Wars still raged on the edge of the developed world but except when it made the price of such or such commodity skyrocket, it had less and less relevance for the average western citizen. They were often fought by professional soldiers in far away countries and at a very small cost. Few are aware, for instance, that France fought an undeclared war with Lybia in Chad during the eighties.

For modern westerners, war is something which is done abroad.

This is going to change with the advent of peak energy. Indeed, as internal growth becomes more and more difficult and political control of key resources more and more critical to the continued existence of an industrialized economy, the economics of war will change. With international politics becoming a zero sum game again – and even possibly a negative sum game – the only way to maintain one's standing will be by taking over other people's riches. At some point, trade will stop being a viable source of key materials and a country like France will have the choice between seizing them by force and watching its economy starve to death. We can be quite sure it will at least try to choose the former.

Moreover, resource depletion will blunt the edge of modern high-tech armies. The efficiency of these energy and resource hungry forces has been, in fact, declining for decades. They are very good at defeating conventional third world forces, but not so good at effectively control territories. In 1941, an embattled Britain conquered Iraq with a mere infantry division and held the country for six years without major problems. In 2003, a far richer America needed more than 300.000 soldiers and was far less successful at imposing a political solution.

This chronic inability to effectively control the territory will become steadily worse as the resources needed to make a high tech army becomes scarcer and scarcer. A Somali warband can work without oil or electronic support, an American division cut off from its bases is a sitting duck, a very costly sitting duck. Of course, this gradual irrelevance of high tech military is very unlikely to translate into outright defeat at the hand of “barbarian invaders”. Even resource starved, rich countries will long still be able to mobilize enough reserve to crush any kind of low tech opposition. What will happen will be that as their ability to control territory fades away, local warlords and gangs will grow in the interstices left by the retreat of official forces then replace them. It will be, by the way, a long process and even in countries where it is quite advanced – as in Mexico – state forces will happily destroy any warlord stupid enough to fight them in the open.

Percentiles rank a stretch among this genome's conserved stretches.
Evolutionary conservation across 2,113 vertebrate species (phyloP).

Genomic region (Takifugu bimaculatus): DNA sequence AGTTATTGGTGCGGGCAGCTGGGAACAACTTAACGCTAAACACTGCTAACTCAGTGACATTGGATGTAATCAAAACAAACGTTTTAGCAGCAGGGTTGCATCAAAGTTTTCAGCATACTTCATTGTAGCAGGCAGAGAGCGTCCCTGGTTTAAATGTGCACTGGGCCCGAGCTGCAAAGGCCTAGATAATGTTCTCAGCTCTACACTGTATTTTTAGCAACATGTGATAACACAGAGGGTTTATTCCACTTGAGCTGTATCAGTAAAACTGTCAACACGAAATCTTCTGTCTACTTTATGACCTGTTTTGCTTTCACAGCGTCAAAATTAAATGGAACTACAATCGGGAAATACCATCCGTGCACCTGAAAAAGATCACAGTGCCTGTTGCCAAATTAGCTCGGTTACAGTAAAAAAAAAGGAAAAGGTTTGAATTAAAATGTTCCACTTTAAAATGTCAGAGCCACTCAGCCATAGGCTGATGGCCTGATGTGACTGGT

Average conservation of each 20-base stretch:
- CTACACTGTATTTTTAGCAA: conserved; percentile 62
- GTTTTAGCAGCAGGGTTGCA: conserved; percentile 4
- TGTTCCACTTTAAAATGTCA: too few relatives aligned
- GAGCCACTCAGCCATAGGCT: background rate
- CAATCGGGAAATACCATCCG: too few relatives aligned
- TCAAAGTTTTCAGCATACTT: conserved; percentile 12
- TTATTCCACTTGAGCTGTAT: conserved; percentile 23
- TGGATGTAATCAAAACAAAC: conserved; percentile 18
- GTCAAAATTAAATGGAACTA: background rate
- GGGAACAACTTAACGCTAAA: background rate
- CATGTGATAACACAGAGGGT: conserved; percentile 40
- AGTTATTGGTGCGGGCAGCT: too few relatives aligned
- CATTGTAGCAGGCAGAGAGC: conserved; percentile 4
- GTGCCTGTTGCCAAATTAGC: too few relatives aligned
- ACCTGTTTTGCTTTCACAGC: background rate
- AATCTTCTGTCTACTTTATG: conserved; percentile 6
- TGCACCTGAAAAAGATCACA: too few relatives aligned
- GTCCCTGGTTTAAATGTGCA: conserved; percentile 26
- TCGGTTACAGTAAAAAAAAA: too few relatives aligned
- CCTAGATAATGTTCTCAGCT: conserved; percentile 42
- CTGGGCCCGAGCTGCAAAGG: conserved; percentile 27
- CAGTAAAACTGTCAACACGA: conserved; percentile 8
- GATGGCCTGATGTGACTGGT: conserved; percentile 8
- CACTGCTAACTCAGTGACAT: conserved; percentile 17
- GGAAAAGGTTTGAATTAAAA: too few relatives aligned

For the average westerner, however, this will make little difference. He will have to support – and even, in some cases, participate to – more and more foreign wars or surrender his prosperity. In the same time, he will be faced by a steady degradation of internal order. This process is less advanced in Europe than in America, but the general direction is the same, and those who see in our countries havens of peace and security should remember than in 2005 the French government was obliged to declare a state of emergency due to massive riots in urban ghettos.